LAPD Officers Recover $5,000,001 Each In Lawsuit Against City

A federal court of appeals has upheld one of the largest verdicts ever in a lawsuit brought against a police department by its own officers. The case arose from the Los Angeles Police Department’s investigation and prosecution of three former police officers, Paul Harper, Brian Liddy, and Edward Ortiz. The officers were implicated in wrongdoing by former LAPD officer Rafael Perez in an event that came to be known as the “Rampart Scandal” – an event that, based on Perez’s own unlawful conduct and his allegations of corruption at the Rampart Division, launched an internal investigation that ultimately implicated scores of police officers, overturned dozens of convictions, and generated intense media scrutiny.

The criminal charges against Harper, Liddy, and Ortiz resulted in acquittals. The officers subsequently brought suit against a number of persons, including Perez, the district attorney, the City of Los Angeles, and former Chief of Police Bernard Parks for violations of their constitutional civil rights, raising among other claims that the City had conducted an improper and negligent investigation, and that they had been arrested without probable cause for falsifying a police report and conspiring to file such a report.

After an 11-day trial, a jury returned a special verdict in favor of the officers, finding that the officers’ constitutional rights were violated by the City and by Chief Parks in his official capacity. The jury awarded each officer compensatory damages in the amount of $5,000,001. When the Court refused to set aside the jury’s verdict, the City appealed to the federal Ninth Circuit Court of Appeals.

A key argument in the Appeals Court was whether there was adequate evidence that the impermissible treatment of the officers was the result of a “custom or practice” on the part of the City, or rather was simply the result of false allegations made by Perez. Absent a “custom or practice,” the City could not be liable for any constitutional violations resulting from Perez’s allegations.

The Court found sufficient evidence that a “custom or practice” on the part of the City resulted in the harm to the officers. The Court held that “the jury reasonably could have concluded that Chief Parks’ telephonic statements to District Attorney Garcetti, in which Parks expressed confidence in Perez and pressured Garcetti to file criminal charges without a complete or fully corroborated investigation, were indicative of an official policy whereby the City impliedly or tacitly authorized, approved, or encouraged illegal conduct by its police officers. Indeed, the chain-of-command [investigating Perez’s allegations] reported regularly to Parks and the jury was entitled to believe that Chief Parks’ expressions as the official policymaker accurately reflected the direction and quality of the Task Force investigation, which was to ready cases for the filing of charges as quickly as possible, with or without probable cause.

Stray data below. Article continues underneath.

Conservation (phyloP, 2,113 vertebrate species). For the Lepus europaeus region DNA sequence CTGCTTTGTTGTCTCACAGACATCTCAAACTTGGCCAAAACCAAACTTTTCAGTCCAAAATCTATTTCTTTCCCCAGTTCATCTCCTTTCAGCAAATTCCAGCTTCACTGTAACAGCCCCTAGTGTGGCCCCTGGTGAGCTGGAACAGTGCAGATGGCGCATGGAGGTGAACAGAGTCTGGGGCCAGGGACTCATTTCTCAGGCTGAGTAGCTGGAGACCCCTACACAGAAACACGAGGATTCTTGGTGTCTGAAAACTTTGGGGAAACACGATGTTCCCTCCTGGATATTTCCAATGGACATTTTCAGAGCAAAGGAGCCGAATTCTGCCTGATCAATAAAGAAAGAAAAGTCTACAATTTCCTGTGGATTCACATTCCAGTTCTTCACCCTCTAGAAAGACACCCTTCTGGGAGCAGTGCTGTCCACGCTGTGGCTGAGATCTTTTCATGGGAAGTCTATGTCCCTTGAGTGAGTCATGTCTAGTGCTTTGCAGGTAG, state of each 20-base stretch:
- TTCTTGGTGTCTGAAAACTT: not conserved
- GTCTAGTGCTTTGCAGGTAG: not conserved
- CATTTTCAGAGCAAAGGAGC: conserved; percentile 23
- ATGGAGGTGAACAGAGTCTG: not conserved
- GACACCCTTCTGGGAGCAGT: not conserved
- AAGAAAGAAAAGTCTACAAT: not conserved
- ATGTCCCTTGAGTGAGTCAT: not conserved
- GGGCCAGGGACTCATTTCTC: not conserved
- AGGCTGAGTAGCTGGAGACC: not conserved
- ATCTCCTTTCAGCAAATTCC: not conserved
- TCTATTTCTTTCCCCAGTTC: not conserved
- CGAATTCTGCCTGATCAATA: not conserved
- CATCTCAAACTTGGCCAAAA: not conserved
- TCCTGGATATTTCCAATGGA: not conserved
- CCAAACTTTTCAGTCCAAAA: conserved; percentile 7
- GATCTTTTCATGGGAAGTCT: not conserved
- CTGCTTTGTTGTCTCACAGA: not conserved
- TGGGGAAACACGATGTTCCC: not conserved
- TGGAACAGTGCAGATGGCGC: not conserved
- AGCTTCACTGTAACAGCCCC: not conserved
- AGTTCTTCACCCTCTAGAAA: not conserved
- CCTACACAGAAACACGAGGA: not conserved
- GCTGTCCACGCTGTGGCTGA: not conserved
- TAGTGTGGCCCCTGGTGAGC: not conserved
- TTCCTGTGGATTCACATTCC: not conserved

“The jury also heard ample testimony that the Task Force conducted itself in precisely this manner. First, the jury heard testimony from Sergeant Jose Pasqual, who worked for the Task Force interviewing prisoners, that Perez claimed had been wrongfully incarcerated. Sergeant Pasqual testified that his ‘immediate bosses and higher-up[s] … believed everything Perez was saying.’ Sergeant Pasqual also testified as to the resistance and retaliation he encountered when he tried to inform other detectives that Perez was lying. The jury also heard testimony that the Task Force had overlooked the development of information that Perez was accusing innocent officers, that other Task Force investigations that may have impugned Perez’s credibility were prematurely foreclosed, and that two Task Force detectives confronted with questions about Perez’s credibility responded by stating: ‘This is not about the truth.’ The jury also heard testimony and received documentary evidence that the City had coached Perez to fix the holes in his story rather than confront him with his inconsistent accounts, that the Task Force prepared paraphrased statements that did not accurately reflect the testimony of witnesses, and that the Task Force did not credit any evidence that did not support its theory that the officers committed a crime.”

The City also challenged the size of the jury’s verdict. The Court rejected the challenge, finding that “each officer testified about the adverse physical and emotional effects of the media attention and his loss of reputation. Harper developed high blood pressure and intestinal problems; he began to drink frequently and heavily and became paranoid. Ortiz became suicidal and experienced heartburn, back and neck pain, and anxiety attacks. Liddy gained 100 pounds, was hospitalized for chest pains, and deveoped high blood pressure.

“The officers also testified as to the adverse effect the experience had on their personal and professional lives. Harper had to work lower-paying security jobs; his house was searched in front of his girlfriend and her young daughter; he was told he was put on a hit-list by a gang member shot and framed by Perez; and even after he was cleared of all charges and returned to the LAPD he was unable to work on the street because of the publicity and had to take a desk job. Ortiz was also told he was on a hit-list; his family broke apart when his wife left him because of the negative publicity, and his teenage stepdaughter ran away, attempted suicide, and was placed in a psychiatric ward. Liddy lost his career, filed for bankruptcy, and the negative publicity had significant adverse effects on his young children. This testimony is substantial evidence from which the jury could find that the harm to each officer justified an identical damage award.”

Harper v. City of Los Angeles, 533 F.3d 1010 (9th Cir. 2008).

This article appears in the October 2008 issue